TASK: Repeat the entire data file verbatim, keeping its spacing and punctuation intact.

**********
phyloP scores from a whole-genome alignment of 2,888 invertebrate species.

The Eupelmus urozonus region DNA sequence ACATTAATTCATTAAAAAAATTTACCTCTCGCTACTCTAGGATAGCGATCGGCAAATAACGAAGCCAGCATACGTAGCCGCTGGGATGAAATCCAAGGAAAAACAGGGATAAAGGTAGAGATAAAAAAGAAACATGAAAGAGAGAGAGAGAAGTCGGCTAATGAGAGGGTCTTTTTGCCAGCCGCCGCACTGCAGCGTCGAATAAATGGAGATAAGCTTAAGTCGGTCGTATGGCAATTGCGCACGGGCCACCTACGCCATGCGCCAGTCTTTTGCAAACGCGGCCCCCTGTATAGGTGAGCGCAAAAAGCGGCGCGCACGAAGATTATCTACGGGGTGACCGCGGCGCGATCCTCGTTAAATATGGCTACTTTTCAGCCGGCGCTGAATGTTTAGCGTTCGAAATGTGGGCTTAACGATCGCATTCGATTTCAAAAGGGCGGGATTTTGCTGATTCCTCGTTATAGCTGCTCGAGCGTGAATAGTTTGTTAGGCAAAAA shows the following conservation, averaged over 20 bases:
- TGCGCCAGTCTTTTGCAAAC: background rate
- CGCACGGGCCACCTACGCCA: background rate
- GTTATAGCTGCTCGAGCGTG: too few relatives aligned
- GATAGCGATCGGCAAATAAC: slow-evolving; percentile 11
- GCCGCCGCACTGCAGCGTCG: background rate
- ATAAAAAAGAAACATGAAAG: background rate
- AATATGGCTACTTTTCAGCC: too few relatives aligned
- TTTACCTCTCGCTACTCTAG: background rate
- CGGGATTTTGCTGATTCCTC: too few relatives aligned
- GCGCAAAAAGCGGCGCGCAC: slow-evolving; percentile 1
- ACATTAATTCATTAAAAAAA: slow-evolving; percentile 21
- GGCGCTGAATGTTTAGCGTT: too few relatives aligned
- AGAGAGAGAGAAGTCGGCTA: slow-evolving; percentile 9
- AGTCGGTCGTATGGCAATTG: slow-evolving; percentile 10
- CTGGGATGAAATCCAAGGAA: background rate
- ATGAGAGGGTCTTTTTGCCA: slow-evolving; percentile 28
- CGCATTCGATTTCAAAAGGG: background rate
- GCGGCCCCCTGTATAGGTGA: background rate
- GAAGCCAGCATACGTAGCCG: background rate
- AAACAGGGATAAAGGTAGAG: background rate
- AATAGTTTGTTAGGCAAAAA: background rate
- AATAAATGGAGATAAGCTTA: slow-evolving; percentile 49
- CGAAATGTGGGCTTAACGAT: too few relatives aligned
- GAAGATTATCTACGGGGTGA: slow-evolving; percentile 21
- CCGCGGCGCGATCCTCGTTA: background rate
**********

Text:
phyloP scores from a whole-genome alignment of 2,888 invertebrate species.

The Eupelmus urozonus region DNA sequence ACATTAATTCATTAAAAAAATTTACCTCTCGCTACTCTAGGATAGCGATCGGCAAATAACGAAGCCAGCATACGTAGCCGCTGGGATGAAATCCAAGGAAAAACAGGGATAAAGGTAGAGATAAAAAAGAAACATGAAAGAGAGAGAGAGAAGTCGGCTAATGAGAGGGTCTTTTTGCCAGCCGCCGCACTGCAGCGTCGAATAAATGGAGATAAGCTTAAGTCGGTCGTATGGCAATTGCGCACGGGCCACCTACGCCATGCGCCAGTCTTTTGCAAACGCGGCCCCCTGTATAGGTGAGCGCAAAAAGCGGCGCGCACGAAGATTATCTACGGGGTGACCGCGGCGCGATCCTCGTTAAATATGGCTACTTTTCAGCCGGCGCTGAATGTTTAGCGTTCGAAATGTGGGCTTAACGATCGCATTCGATTTCAAAAGGGCGGGATTTTGCTGATTCCTCGTTATAGCTGCTCGAGCGTGAATAGTTTGTTAGGCAAAAA shows the following conservation, averaged over 20 bases:
- TGCGCCAGTCTTTTGCAAAC: background rate
- CGCACGGGCCACCTACGCCA: background rate
- GTTATAGCTGCTCGAGCGTG: too few relatives aligned
- GATAGCGATCGGCAAATAAC: slow-evolving; percentile 11
- GCCGCCGCACTGCAGCGTCG: background rate
- ATAAAAAAGAAACATGAAAG: background rate
- AATATGGCTACTTTTCAGCC: too few relatives aligned
- TTTACCTCTCGCTACTCTAG: background rate
- CGGGATTTTGCTGATTCCTC: too few relatives aligned
- GCGCAAAAAGCGGCGCGCAC: slow-evolving; percentile 1
- ACATTAATTCATTAAAAAAA: slow-evolving; percentile 21
- GGCGCTGAATGTTTAGCGTT: too few relatives aligned
- AGAGAGAGAGAAGTCGGCTA: slow-evolving; percentile 9
- AGTCGGTCGTATGGCAATTG: slow-evolving; percentile 10
- CTGGGATGAAATCCAAGGAA: background rate
- ATGAGAGGGTCTTTTTGCCA: slow-evolving; percentile 28
- CGCATTCGATTTCAAAAGGG: background rate
- GCGGCCCCCTGTATAGGTGA: background rate
- GAAGCCAGCATACGTAGCCG: background rate
- AAACAGGGATAAAGGTAGAG: background rate
- AATAGTTTGTTAGGCAAAAA: background rate
- AATAAATGGAGATAAGCTTA: slow-evolving; percentile 49
- CGAAATGTGGGCTTAACGAT: too few relatives aligned
- GAAGATTATCTACGGGGTGA: slow-evolving; percentile 21
- CCGCGGCGCGATCCTCGTTA: background rate